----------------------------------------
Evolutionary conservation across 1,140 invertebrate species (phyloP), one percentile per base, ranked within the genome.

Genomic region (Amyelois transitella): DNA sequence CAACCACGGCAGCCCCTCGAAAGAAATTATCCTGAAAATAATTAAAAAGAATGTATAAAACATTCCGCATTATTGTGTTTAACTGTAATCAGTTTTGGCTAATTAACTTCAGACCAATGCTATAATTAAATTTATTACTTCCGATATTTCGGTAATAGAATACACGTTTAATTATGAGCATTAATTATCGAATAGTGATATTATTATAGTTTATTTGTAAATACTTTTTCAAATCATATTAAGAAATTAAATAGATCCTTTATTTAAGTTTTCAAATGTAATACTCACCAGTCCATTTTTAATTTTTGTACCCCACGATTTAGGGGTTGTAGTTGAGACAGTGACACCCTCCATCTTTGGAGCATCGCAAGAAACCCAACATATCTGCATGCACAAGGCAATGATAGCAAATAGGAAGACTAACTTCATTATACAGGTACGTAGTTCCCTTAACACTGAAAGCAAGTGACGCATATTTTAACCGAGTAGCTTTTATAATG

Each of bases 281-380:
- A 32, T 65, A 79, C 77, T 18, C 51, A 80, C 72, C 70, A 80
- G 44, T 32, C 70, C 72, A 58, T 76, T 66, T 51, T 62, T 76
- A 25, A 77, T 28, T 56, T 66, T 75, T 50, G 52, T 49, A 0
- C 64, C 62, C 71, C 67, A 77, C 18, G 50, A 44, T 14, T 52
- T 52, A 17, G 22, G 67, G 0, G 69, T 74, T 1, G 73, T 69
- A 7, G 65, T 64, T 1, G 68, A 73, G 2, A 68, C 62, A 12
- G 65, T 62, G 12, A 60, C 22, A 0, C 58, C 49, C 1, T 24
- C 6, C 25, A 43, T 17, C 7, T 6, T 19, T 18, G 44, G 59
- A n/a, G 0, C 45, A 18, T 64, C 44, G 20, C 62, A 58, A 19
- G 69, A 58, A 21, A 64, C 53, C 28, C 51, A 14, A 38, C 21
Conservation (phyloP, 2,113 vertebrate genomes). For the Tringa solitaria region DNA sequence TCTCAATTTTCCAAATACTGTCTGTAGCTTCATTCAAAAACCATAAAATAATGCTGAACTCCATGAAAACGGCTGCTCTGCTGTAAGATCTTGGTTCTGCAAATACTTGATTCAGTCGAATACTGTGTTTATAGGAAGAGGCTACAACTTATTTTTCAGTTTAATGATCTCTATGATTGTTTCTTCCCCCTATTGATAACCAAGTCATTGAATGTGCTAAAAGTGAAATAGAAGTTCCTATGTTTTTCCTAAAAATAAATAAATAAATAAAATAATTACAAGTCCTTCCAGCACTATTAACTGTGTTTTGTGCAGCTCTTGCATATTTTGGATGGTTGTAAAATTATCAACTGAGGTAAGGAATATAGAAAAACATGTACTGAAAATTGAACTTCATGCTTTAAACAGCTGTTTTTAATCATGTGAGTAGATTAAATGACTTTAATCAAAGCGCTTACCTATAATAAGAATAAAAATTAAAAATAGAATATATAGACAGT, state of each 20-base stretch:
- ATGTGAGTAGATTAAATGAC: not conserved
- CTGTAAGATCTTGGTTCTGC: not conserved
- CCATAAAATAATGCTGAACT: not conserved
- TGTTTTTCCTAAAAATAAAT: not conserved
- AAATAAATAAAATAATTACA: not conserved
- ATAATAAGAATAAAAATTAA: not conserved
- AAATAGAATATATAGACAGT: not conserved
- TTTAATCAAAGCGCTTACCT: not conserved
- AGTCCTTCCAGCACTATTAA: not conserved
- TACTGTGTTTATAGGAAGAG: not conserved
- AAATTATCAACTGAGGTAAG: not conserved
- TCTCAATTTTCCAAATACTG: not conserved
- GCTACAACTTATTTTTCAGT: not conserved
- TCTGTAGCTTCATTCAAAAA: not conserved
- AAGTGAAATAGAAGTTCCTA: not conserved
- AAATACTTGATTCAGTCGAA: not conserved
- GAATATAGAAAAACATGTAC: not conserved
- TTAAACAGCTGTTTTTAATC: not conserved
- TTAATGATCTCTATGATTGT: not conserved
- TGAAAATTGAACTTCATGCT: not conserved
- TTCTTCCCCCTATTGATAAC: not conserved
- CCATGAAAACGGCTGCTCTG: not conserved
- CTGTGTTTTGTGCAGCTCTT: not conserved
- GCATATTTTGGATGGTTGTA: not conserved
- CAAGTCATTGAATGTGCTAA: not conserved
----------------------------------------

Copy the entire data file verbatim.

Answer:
Evolutionary conservation across 1,140 invertebrate species (phyloP), one percentile per base, ranked within the genome.

Genomic region (Amyelois transitella): DNA sequence CAACCACGGCAGCCCCTCGAAAGAAATTATCCTGAAAATAATTAAAAAGAATGTATAAAACATTCCGCATTATTGTGTTTAACTGTAATCAGTTTTGGCTAATTAACTTCAGACCAATGCTATAATTAAATTTATTACTTCCGATATTTCGGTAATAGAATACACGTTTAATTATGAGCATTAATTATCGAATAGTGATATTATTATAGTTTATTTGTAAATACTTTTTCAAATCATATTAAGAAATTAAATAGATCCTTTATTTAAGTTTTCAAATGTAATACTCACCAGTCCATTTTTAATTTTTGTACCCCACGATTTAGGGGTTGTAGTTGAGACAGTGACACCCTCCATCTTTGGAGCATCGCAAGAAACCCAACATATCTGCATGCACAAGGCAATGATAGCAAATAGGAAGACTAACTTCATTATACAGGTACGTAGTTCCCTTAACACTGAAAGCAAGTGACGCATATTTTAACCGAGTAGCTTTTATAATG

Each of bases 281-380:
- A 32, T 65, A 79, C 77, T 18, C 51, A 80, C 72, C 70, A 80
- G 44, T 32, C 70, C 72, A 58, T 76, T 66, T 51, T 62, T 76
- A 25, A 77, T 28, T 56, T 66, T 75, T 50, G 52, T 49, A 0
- C 64, C 62, C 71, C 67, A 77, C 18, G 50, A 44, T 14, T 52
- T 52, A 17, G 22, G 67, G 0, G 69, T 74, T 1, G 73, T 69
- A 7, G 65, T 64, T 1, G 68, A 73, G 2, A 68, C 62, A 12
- G 65, T 62, G 12, A 60, C 22, A 0, C 58, C 49, C 1, T 24
- C 6, C 25, A 43, T 17, C 7, T 6, T 19, T 18, G 44, G 59
- A n/a, G 0, C 45, A 18, T 64, C 44, G 20, C 62, A 58, A 19
- G 69, A 58, A 21, A 64, C 53, C 28, C 51, A 14, A 38, C 21
Conservation (phyloP, 2,113 vertebrate genomes). For the Tringa solitaria region DNA sequence TCTCAATTTTCCAAATACTGTCTGTAGCTTCATTCAAAAACCATAAAATAATGCTGAACTCCATGAAAACGGCTGCTCTGCTGTAAGATCTTGGTTCTGCAAATACTTGATTCAGTCGAATACTGTGTTTATAGGAAGAGGCTACAACTTATTTTTCAGTTTAATGATCTCTATGATTGTTTCTTCCCCCTATTGATAACCAAGTCATTGAATGTGCTAAAAGTGAAATAGAAGTTCCTATGTTTTTCCTAAAAATAAATAAATAAATAAAATAATTACAAGTCCTTCCAGCACTATTAACTGTGTTTTGTGCAGCTCTTGCATATTTTGGATGGTTGTAAAATTATCAACTGAGGTAAGGAATATAGAAAAACATGTACTGAAAATTGAACTTCATGCTTTAAACAGCTGTTTTTAATCATGTGAGTAGATTAAATGACTTTAATCAAAGCGCTTACCTATAATAAGAATAAAAATTAAAAATAGAATATATAGACAGT, state of each 20-base stretch:
- ATGTGAGTAGATTAAATGAC: not conserved
- CTGTAAGATCTTGGTTCTGC: not conserved
- CCATAAAATAATGCTGAACT: not conserved
- TGTTTTTCCTAAAAATAAAT: not conserved
- AAATAAATAAAATAATTACA: not conserved
- ATAATAAGAATAAAAATTAA: not conserved
- AAATAGAATATATAGACAGT: not conserved
- TTTAATCAAAGCGCTTACCT: not conserved
- AGTCCTTCCAGCACTATTAA: not conserved
- TACTGTGTTTATAGGAAGAG: not conserved
- AAATTATCAACTGAGGTAAG: not conserved
- TCTCAATTTTCCAAATACTG: not conserved
- GCTACAACTTATTTTTCAGT: not conserved
- TCTGTAGCTTCATTCAAAAA: not conserved
- AAGTGAAATAGAAGTTCCTA: not conserved
- AAATACTTGATTCAGTCGAA: not conserved
- GAATATAGAAAAACATGTAC: not conserved
- TTAAACAGCTGTTTTTAATC: not conserved
- TTAATGATCTCTATGATTGT: not conserved
- TGAAAATTGAACTTCATGCT: not conserved
- TTCTTCCCCCTATTGATAAC: not conserved
- CCATGAAAACGGCTGCTCTG: not conserved
- CTGTGTTTTGTGCAGCTCTT: not conserved
- GCATATTTTGGATGGTTGTA: not conserved
- CAAGTCATTGAATGTGCTAA: not conserved